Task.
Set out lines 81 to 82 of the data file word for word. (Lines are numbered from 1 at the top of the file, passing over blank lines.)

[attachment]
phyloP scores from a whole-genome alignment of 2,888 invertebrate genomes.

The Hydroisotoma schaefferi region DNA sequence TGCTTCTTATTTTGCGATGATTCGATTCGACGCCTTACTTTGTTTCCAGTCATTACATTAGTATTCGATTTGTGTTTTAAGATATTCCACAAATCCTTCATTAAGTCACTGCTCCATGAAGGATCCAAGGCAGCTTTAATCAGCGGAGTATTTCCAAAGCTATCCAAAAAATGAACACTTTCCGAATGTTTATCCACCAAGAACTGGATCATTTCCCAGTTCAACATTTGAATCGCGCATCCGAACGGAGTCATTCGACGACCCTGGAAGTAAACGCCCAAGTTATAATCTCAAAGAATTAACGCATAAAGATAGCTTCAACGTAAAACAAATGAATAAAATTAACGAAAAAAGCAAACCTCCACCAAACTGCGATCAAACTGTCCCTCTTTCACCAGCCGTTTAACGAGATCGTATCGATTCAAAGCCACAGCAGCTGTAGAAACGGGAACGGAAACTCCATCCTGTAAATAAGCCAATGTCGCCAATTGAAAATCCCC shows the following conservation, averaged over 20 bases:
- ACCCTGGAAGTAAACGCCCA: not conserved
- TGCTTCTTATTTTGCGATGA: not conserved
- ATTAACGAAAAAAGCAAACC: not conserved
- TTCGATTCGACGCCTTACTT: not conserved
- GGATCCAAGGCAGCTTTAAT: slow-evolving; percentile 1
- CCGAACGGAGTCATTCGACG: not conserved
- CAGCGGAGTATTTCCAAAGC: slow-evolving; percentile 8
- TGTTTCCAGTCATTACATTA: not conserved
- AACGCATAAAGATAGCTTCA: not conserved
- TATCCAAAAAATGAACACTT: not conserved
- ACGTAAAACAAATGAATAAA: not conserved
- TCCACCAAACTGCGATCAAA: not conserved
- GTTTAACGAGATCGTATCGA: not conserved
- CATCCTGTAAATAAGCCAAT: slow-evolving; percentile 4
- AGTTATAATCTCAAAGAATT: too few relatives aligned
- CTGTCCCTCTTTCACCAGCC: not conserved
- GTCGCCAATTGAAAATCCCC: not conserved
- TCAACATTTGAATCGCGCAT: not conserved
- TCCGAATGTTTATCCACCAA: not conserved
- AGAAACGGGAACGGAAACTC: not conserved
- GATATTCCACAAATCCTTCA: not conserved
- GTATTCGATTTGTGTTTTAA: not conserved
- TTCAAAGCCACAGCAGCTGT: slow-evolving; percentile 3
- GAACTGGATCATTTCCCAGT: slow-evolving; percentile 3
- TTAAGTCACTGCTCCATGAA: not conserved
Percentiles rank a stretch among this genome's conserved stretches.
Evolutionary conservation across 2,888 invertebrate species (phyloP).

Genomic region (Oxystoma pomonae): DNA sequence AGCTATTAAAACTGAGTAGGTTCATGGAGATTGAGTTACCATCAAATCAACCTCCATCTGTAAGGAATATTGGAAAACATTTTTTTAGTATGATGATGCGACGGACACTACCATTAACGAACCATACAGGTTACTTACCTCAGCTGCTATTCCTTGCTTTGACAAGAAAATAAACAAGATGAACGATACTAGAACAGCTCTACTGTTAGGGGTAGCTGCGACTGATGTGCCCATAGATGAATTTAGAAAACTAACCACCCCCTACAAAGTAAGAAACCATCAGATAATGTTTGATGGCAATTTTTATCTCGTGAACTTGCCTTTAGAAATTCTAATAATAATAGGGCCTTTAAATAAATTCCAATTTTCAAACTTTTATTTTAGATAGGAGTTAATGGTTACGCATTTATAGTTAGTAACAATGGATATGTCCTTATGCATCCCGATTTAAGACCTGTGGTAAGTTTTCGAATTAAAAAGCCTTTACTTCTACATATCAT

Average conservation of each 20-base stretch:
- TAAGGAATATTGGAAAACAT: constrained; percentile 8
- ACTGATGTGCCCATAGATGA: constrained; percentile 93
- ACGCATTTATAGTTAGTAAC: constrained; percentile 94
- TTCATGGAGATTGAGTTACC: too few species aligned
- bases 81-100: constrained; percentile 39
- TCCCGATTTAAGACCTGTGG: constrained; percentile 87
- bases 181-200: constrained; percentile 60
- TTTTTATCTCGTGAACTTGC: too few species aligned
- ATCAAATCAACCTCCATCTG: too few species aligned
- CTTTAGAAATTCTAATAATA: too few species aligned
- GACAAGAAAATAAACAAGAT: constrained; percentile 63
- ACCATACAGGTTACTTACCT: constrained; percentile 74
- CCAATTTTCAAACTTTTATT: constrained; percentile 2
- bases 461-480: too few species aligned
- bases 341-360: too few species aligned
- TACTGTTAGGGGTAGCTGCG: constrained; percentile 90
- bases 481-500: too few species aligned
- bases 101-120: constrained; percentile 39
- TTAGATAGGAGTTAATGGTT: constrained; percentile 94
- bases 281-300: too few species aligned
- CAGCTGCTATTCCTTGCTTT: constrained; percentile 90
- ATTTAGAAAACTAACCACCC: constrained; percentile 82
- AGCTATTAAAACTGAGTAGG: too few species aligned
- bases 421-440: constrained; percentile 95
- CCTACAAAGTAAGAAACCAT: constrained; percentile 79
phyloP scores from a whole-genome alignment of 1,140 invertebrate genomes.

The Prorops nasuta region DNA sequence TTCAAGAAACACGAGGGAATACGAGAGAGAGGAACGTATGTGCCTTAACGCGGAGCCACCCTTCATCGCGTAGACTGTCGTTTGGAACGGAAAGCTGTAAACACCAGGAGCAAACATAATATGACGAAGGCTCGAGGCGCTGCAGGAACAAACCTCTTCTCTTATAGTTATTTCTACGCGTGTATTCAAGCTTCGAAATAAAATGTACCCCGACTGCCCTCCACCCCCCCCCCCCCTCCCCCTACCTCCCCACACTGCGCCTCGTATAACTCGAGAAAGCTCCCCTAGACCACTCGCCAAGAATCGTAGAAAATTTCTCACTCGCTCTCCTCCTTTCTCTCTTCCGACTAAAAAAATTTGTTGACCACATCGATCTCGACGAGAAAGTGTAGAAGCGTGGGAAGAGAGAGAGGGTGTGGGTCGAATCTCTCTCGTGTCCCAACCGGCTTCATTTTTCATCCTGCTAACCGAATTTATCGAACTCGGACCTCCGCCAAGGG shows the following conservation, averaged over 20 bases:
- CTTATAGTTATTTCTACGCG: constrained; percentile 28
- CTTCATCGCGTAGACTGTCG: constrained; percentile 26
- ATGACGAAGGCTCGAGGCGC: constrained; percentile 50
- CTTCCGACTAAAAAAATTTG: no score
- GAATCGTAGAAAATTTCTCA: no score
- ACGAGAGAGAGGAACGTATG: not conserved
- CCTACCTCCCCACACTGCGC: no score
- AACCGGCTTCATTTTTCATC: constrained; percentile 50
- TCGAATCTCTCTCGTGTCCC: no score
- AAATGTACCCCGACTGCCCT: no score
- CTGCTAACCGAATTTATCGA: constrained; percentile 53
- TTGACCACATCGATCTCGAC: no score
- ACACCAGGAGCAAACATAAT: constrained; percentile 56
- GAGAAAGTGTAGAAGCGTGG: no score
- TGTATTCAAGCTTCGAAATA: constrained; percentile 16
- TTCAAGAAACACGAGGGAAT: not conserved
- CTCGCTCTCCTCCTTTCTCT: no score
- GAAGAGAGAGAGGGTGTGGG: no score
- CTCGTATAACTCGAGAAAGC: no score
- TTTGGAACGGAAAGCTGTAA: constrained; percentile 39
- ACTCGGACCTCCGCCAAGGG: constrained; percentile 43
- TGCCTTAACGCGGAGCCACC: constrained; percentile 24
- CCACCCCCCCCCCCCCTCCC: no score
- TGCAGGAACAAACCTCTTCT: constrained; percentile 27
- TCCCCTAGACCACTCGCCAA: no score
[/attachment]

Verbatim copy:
- CCACCCCCCCCCCCCCTCCC: no score
- TGCAGGAACAAACCTCTTCT: constrained; percentile 27